Indianapolis is proud to have hosted its second annual civic hackathon last month, but let’s take a wider look for just a minute. Indy’s Civic Hackathon was one of 106 cities that participated in the National Civic Day of Hacking. Even several years ago, there was a “buzz” around civic innovation. A major catalyst was Code for America (CfA) that started in 2009. Since then, the movement has been steadily building spawning dozens of CfA local volunteer groups or Brigades. However, civic innovation is still a new enough concept that most people may not have heard of it before or really understand it. Here is some background.
Many traditional challenges of government are well known. The idea that government is slow, burdened with bureaucracy and not very cost effective (e.g., cost overruns of government contracts) resonate with most people. The idea of creating innovative solutions to get around these traditional problems, however, is not very well known in most circles. Most of the focus has been on open-source apps and open data because the last several years have seen a proliferation of tools to make app creation much quicker and easier. However, we must keep in mind that civic innovation isn’t just some programmers and data geeks locked away alone to create a new app.
In a great example of low-tech civic innovation, high-school students in Austin, Indiana (at the center of the recent HIV outbreak) started an HIV education program for younger students. The students have partnered with local clergy to complement the work that the CDC and Indiana State Department of Health (ISDH) are doing. The students saw the need for more accurate information and banded together to create a program that is typically the domain of ISDH. What makes this powerful is that regular people spontaneously came together to improve their own community. This is one of main principles of Open Indy Brigade: Bringing the larger community together to improve our community.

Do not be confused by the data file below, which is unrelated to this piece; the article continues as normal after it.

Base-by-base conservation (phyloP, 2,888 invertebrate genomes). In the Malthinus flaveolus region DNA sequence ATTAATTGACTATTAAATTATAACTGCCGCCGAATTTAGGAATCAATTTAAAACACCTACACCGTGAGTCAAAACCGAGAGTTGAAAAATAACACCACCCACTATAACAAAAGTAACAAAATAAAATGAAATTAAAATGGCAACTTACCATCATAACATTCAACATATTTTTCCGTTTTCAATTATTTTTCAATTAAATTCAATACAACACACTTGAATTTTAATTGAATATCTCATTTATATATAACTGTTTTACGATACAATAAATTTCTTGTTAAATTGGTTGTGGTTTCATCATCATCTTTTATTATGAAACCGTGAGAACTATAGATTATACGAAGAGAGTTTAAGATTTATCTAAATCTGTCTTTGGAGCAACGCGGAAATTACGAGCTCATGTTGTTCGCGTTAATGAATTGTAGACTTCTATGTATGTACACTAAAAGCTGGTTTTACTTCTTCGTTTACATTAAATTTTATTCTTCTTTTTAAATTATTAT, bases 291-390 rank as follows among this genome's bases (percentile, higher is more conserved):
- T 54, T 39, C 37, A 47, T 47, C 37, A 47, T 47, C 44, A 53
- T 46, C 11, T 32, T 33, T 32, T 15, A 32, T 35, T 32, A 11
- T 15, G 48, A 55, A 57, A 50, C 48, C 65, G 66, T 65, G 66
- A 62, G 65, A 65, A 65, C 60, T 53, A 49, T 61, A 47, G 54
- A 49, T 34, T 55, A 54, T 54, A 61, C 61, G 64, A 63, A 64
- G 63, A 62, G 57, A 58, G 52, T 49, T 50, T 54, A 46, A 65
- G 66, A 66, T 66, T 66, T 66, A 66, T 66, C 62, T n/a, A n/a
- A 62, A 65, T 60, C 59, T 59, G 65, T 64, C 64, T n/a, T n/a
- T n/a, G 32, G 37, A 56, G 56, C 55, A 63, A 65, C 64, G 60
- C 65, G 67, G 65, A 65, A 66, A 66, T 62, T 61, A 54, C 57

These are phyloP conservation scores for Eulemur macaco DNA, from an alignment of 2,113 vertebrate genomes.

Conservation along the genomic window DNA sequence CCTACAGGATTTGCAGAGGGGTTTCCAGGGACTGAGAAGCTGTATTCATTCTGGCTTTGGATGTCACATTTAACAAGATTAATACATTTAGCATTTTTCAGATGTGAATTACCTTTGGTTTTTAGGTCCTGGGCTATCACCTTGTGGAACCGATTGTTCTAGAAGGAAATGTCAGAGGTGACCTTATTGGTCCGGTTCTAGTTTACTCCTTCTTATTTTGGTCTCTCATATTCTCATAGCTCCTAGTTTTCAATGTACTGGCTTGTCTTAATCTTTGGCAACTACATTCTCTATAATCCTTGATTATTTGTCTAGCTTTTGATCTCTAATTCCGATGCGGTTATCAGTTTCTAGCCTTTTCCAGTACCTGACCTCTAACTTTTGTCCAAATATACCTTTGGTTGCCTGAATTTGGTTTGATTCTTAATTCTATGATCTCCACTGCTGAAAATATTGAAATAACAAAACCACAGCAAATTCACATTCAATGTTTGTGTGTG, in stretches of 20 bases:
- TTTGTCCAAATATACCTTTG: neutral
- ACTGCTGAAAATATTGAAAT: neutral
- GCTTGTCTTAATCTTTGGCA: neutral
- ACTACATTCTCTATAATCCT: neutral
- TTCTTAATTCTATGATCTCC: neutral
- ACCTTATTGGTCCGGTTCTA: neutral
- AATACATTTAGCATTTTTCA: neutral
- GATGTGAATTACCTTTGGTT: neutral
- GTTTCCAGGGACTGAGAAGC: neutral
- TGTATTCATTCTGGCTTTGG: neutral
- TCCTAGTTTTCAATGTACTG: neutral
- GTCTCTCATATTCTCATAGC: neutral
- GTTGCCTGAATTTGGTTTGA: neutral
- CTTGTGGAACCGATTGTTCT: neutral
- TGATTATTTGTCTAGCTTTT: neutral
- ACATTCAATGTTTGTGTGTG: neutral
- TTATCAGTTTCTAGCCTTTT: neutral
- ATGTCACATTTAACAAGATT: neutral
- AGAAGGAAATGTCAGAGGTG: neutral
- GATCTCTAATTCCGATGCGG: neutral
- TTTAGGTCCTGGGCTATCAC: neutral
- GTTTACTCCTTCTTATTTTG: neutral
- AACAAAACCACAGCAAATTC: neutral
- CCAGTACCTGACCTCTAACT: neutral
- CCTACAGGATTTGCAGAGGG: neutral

While programmers and other techies are definitely needed to create new apps, many others are also needed to enable real improvement. Open Indy Brigade also needs people who know public policy, government processes, design, project management, community organization and many other pieces that will be all brought together to solve real problems rather than to just create technology for technology’s sake.
Ali Llewellyn said it far more eloquently than I can…
“The world doesn’t really need more hackathons – heaven knows we have enough of those. It doesn’t need people’s weekends to be filled up doing other people’s work or building things that won’t go anywhere. What it does need is an empowered citizenry who takes a stake in contributing to and participating in their democracy – and doing that together. It needs communities who come together and take responsibility to answer the questions that aren’t getting answered and address the challenges that don’t have easy solutions.”
Now, hackathons do have their place and a creative, well-designed app can be a game-changer for our community. However, the MOST important piece is that many different people come together for a common goal. Open Indy Brigade sincerely hopes that YOU will come out and be a part of that community that participates in our democracy and solves challenges together. We start on July 9!